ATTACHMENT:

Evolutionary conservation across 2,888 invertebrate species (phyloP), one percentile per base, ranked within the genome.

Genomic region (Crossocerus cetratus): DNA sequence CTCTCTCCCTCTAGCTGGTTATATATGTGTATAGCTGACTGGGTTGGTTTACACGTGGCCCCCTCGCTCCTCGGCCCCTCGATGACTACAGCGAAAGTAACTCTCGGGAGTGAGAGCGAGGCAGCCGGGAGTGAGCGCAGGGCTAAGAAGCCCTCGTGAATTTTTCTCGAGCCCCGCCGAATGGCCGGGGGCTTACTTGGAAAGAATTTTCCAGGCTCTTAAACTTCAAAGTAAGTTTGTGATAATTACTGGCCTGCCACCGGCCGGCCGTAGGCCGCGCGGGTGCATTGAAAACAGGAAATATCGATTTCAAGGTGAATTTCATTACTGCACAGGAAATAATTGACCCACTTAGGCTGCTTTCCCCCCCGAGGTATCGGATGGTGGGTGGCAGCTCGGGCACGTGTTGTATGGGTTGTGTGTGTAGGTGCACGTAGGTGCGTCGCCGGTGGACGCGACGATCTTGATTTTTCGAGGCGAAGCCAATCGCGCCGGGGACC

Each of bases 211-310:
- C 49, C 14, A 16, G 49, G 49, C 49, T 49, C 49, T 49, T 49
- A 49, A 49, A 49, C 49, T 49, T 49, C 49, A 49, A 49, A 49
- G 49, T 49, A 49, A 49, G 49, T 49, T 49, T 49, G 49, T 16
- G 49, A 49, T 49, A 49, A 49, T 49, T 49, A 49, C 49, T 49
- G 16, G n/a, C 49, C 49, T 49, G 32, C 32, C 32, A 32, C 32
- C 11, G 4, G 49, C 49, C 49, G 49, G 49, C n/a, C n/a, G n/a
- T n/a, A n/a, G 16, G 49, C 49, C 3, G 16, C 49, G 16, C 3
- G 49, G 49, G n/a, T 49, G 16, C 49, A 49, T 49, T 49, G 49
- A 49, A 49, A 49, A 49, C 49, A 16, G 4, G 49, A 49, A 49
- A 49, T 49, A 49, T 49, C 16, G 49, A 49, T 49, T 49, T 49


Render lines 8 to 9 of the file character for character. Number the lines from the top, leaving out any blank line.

- G 16, G n/a, C 49, C 49, T 49, G 32, C 32, C 32, A 32, C 32
- C 11, G 4, G 49, C 49, C 49, G 49, G 49, C n/a, C n/a, G n/a